Does this one bring a movie title to mind?

Text and photos by Mark Ehlen

Many of our preferences in life are formed when we are just kids, usually because of experiences we have involving family and friends. Our favorite foods, activities, movies, clothes and yes, cars, become so because of enjoyable experiences we had with them when we were young.

Michael Gressman was just 7-years-old when his dad took him to see the movie Smokey and the Bandit. The movie made such an impression on him that he still occasionally watches it to this day. Not that a 7-year-old had much interest in Burt Reynolds, Sally Field or even the general plot of the film. No, Michael’s interest was in the real star of the movie, the 1977 Special Edition Black and Gold Trans Am that was being chased for most of the plot.

Young boys love exciting car chases and Smokey and the Bandit had its share. It was that day that Michael decided that one day he would have a Trans Am just like the one in the movie. Of course that was going to have to wait awhile but that little boy’s dream refused to die.

Of course there was no way that Michael could have imagined that it would take more than 25 years before he could actually start thinking about looking for his dream car. It was not until 2004 that the serious search began for a Bandit Edition Black and Gold Trans Am with the T-Top option. What he found was a surprisingly solid 1978 that had gone through an amateur resto that he called a “20 foot car” meaning it looked great from across the street or if it was in any kind of motion.

Michael enjoyed his Bandit car for a number of years but eventually realized that it was going to need a proper restoration to bring the dream to its full fruition.

Once the car was stripped down to bare metal it was indeed found to be pretty solid. There were a few minor rust areas that needed to be addressed but there was also evidence that it had been in an accident at some point in its past which was going to require some body panels to be replaced.

There were also some gauges that didn’t work and the 400 inch engine was just not cutting it power wise. Not that it ever did with its original 220 HP factory rating. Remember this was in the early days of federally mandated emission controls and everything was detuned to the point that most cars of that time were considered “all show and no go”. Well that’s not how Michael remembered the Bandit car in the movie so a power upgrade was definitely on the list of needed improvements. Another problem area for these cars (actually many from that era) is the plastic bumper covers that were used over the mandated 5 MPH bumpers. They all eventually warped or got wavy and the paint cracked and there really wasn’t anything that could be done to correctly restore them.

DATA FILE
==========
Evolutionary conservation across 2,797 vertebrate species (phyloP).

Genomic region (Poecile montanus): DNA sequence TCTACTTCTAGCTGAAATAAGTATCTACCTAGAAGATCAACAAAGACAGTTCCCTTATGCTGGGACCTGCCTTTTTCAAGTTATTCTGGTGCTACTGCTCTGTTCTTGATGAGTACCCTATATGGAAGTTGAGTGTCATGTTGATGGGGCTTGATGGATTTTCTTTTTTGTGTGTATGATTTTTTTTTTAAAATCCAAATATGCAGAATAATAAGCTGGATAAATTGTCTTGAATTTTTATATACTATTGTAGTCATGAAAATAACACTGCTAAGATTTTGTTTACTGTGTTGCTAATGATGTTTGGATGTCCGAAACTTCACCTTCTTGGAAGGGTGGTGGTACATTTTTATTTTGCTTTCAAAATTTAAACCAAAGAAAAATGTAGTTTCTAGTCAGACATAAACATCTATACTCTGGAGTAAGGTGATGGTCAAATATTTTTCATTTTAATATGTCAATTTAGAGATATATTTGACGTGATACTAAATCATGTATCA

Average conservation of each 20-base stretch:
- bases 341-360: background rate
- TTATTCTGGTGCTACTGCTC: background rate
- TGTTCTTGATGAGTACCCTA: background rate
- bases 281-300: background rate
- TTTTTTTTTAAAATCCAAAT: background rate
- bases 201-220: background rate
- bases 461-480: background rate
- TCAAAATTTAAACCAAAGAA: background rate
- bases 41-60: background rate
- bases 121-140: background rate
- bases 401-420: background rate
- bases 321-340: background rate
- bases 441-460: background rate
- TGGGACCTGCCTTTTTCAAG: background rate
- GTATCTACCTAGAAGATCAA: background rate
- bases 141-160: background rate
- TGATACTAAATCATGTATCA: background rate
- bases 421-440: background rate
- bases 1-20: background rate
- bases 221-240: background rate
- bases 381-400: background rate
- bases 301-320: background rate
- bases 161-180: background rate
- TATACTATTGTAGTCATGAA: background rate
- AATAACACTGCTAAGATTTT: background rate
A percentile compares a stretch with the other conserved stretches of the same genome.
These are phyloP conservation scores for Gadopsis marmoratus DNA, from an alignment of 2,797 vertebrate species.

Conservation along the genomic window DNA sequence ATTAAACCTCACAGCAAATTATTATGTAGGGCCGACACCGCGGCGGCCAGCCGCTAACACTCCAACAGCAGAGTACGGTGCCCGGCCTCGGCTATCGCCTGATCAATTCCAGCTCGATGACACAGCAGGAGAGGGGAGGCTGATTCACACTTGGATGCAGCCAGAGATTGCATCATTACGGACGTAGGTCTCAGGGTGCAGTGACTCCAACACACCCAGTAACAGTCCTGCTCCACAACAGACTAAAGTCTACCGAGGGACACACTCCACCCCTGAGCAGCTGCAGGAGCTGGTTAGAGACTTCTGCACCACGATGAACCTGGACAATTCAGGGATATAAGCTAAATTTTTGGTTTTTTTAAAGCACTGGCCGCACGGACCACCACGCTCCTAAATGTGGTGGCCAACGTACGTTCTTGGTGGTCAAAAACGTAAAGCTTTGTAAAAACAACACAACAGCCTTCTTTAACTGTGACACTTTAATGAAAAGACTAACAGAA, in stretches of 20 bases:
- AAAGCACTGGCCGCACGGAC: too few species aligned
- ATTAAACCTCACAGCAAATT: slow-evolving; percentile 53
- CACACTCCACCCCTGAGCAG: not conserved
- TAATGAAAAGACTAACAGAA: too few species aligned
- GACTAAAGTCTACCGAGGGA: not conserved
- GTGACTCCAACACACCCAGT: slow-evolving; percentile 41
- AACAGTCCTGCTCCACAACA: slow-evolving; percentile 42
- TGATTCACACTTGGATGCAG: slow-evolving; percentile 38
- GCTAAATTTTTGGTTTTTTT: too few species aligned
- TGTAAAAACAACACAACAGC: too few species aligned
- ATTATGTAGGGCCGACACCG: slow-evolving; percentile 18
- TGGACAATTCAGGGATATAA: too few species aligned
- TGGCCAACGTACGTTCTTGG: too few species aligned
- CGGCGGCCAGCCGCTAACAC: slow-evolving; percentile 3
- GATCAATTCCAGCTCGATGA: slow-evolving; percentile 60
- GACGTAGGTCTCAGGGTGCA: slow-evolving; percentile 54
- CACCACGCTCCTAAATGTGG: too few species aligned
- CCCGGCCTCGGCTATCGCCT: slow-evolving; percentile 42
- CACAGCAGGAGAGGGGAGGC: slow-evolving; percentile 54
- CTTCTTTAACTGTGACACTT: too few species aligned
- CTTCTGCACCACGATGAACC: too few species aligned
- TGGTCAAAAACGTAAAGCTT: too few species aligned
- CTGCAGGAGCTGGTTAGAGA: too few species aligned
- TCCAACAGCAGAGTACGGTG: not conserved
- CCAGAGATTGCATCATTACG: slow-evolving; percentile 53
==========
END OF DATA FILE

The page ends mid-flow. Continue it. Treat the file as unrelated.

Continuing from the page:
So when the time was right, Michael brought his Trans Am to MCR not just for a full restoration but also to solve some of the other issues inherent in these cars.

The result is a little boys dream come true and a car that maybe outperforms the one that inspired the dream in the first place.

The Bandit movie did very well in ’77 and certainly contributed to the success of the Bandit Edition of the Trans Am. Pontiac made a “reverse” version, gold body with dark decals, but most everyone wanted the movie version.
The original 5-MPH bumpers were covered in plastic and tended to warp in the heat and crack the paint. There is no practical way to restore those but MCR has a source for fiberglass replacements that permanently solve the issue.
One benefit of the ’78 model over the ’77 is that they came with larger 8-inch wheels. This was in the time when the factories were switching over from bias ply tires to the new radial tire designs.
The SE package added $1300 to the sticker price. It was cosmetic upgrade only. Michael’s TA did come equipped with the WS6 handling package however
Shaker hood scoops are always cool. This might be the first time that US auto makers designated engine size by liters instead of cubic inches.
The rear bumper is also fiberglass. They do require some tweaking to get them to fit perfectly but that’s not as issue for MCR.
Pontiac took graphics to a whole new level with a hood sized Firebird. These graphics are available and MCR know how to install them correctly
The black and gold theme carries over into the interior. Between the large gauges is a small plaque the reads “Radial Tuned Suspension”.
I suppose it’s fair to say that this is the car that really made T-tops popular from the late 70s into the 80s. Love them or hate them, they make quite a statement. MCR knows how to restore them so they don’t leak.
Yes, it’s hard to even see the engine. These were the days of mechanical pre-computer emissions controls. Unfortunately that meant that a 400 cube Pontiac engine was rated at just 220 HP. The car deserves much better so Michael’s 400 now produces about 350 HP. Drivability is also much aided by a Holley Sniper which directly replaces the carb and provides a modern EFI solution for older vehicles.
Michael has the original window sticker for his Trans Am. The base price was $5799. The final price for this car was $9005. Of course he didn’t know that when he was watching the movie. He only knew he wanted one. MCR is honored to help make this little boys dream come true.

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